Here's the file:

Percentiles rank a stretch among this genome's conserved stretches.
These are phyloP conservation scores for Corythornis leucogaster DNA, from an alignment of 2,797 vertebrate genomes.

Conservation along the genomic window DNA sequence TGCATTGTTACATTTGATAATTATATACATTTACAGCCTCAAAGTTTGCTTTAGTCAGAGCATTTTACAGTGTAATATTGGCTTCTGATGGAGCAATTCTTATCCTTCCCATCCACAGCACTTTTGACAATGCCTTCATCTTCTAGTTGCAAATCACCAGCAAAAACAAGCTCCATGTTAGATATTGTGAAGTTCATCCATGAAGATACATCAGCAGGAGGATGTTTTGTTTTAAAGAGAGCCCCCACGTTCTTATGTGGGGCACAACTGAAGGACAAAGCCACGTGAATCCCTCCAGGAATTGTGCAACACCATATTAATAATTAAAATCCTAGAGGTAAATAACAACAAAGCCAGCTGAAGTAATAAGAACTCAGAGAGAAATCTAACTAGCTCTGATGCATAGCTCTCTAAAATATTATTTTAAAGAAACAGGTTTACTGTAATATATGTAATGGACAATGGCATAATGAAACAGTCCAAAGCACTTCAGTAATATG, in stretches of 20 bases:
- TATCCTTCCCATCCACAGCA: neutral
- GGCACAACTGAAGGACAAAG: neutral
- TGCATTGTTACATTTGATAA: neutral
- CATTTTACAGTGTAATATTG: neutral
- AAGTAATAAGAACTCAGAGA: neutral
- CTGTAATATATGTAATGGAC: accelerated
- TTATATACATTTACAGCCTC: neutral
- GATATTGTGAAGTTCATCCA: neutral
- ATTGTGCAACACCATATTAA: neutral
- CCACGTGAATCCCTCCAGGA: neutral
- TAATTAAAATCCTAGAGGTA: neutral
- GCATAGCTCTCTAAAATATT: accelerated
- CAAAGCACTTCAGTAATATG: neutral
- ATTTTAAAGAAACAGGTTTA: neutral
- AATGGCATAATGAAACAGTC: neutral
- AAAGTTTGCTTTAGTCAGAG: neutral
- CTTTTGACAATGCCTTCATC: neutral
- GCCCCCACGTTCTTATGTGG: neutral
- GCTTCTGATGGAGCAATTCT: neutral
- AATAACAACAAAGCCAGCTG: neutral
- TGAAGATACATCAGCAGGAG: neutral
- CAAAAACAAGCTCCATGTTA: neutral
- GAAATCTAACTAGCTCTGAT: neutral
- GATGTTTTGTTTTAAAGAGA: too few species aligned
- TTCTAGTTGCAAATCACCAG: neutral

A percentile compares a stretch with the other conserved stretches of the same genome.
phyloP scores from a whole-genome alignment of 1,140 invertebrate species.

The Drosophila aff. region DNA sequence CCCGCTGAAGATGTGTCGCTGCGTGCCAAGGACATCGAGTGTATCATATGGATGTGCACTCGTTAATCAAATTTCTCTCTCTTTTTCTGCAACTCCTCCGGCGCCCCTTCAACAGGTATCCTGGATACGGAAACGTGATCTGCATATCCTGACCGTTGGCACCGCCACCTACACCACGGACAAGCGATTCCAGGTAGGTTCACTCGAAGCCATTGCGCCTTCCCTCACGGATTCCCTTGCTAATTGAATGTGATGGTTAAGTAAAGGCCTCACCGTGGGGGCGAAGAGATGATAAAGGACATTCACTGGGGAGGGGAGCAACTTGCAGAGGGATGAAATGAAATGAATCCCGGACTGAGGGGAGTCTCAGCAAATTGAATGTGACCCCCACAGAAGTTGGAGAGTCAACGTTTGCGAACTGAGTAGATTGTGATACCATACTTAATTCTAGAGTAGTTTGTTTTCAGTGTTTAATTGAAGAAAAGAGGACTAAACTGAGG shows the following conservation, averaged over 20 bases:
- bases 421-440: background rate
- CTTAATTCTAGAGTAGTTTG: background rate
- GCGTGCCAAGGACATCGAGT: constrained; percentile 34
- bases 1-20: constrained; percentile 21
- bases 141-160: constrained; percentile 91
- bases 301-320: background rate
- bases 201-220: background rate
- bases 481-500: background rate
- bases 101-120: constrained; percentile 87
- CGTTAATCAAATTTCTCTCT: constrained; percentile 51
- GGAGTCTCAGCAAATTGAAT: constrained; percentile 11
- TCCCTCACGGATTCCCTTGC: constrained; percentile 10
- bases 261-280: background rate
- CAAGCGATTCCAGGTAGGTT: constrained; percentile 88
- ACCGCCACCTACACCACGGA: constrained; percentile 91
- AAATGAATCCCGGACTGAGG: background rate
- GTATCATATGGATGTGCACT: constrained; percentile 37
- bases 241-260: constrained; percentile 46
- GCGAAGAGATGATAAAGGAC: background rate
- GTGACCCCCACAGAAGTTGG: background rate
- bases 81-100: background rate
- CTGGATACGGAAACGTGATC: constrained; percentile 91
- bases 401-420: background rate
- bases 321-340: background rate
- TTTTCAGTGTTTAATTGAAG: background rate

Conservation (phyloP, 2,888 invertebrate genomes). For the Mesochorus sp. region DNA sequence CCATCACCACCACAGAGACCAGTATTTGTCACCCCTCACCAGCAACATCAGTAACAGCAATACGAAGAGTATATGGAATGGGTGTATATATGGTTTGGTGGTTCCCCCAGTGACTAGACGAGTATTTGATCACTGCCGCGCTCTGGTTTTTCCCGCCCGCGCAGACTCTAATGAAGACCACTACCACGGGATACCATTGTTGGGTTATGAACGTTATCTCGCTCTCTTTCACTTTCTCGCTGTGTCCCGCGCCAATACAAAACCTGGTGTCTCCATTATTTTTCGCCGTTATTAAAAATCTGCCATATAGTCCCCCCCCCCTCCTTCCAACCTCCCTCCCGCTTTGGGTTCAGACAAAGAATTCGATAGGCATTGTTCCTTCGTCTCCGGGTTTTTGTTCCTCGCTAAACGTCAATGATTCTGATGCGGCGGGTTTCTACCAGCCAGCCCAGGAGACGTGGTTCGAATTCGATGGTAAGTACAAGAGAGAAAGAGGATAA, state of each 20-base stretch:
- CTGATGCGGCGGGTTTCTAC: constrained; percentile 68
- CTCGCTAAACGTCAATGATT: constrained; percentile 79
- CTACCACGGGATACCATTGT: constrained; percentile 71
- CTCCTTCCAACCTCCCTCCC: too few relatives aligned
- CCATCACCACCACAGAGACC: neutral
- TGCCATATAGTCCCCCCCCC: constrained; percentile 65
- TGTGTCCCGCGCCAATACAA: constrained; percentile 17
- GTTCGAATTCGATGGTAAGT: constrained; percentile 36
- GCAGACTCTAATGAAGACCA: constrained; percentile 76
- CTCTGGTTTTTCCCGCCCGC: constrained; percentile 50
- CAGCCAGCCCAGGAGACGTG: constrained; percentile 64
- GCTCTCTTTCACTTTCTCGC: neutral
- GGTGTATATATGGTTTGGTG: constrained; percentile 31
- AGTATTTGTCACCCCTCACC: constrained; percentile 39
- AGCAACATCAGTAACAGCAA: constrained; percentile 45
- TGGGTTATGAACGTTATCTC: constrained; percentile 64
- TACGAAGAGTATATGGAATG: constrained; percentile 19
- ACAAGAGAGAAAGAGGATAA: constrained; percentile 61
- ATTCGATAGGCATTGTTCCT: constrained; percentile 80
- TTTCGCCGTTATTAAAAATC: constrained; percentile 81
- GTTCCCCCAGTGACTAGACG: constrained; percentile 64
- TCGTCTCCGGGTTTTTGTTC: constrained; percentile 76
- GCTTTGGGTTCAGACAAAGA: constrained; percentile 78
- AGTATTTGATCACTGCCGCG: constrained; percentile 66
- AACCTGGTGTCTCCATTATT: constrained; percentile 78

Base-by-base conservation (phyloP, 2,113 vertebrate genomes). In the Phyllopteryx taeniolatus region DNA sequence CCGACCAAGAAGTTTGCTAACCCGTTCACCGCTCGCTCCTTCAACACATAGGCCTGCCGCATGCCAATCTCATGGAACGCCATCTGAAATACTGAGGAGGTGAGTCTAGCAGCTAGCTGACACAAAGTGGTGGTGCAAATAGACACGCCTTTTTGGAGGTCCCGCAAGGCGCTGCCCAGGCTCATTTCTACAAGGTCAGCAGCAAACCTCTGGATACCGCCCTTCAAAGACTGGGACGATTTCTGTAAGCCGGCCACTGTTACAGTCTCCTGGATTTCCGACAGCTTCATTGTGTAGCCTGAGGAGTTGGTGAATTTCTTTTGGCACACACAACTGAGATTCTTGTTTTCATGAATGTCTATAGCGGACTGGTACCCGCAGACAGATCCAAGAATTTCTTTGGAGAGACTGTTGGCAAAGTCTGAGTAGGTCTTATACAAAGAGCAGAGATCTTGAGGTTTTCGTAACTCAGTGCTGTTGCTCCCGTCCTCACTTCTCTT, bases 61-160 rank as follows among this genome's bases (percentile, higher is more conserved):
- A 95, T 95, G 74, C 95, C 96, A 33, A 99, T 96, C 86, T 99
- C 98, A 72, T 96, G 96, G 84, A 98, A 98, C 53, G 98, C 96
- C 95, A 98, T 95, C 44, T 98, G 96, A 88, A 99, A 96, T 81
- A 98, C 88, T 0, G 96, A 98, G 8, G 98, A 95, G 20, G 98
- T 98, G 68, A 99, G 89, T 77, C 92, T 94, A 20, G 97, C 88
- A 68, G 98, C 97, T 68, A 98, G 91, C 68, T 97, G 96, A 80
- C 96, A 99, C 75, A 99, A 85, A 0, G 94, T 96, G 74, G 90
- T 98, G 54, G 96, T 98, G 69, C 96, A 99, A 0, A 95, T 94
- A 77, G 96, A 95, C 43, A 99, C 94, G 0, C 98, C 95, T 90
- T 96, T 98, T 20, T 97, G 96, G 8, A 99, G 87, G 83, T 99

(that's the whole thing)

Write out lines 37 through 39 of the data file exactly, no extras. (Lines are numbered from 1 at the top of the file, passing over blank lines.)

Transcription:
- bases 301-320: background rate
- bases 201-220: background rate
- bases 481-500: background rate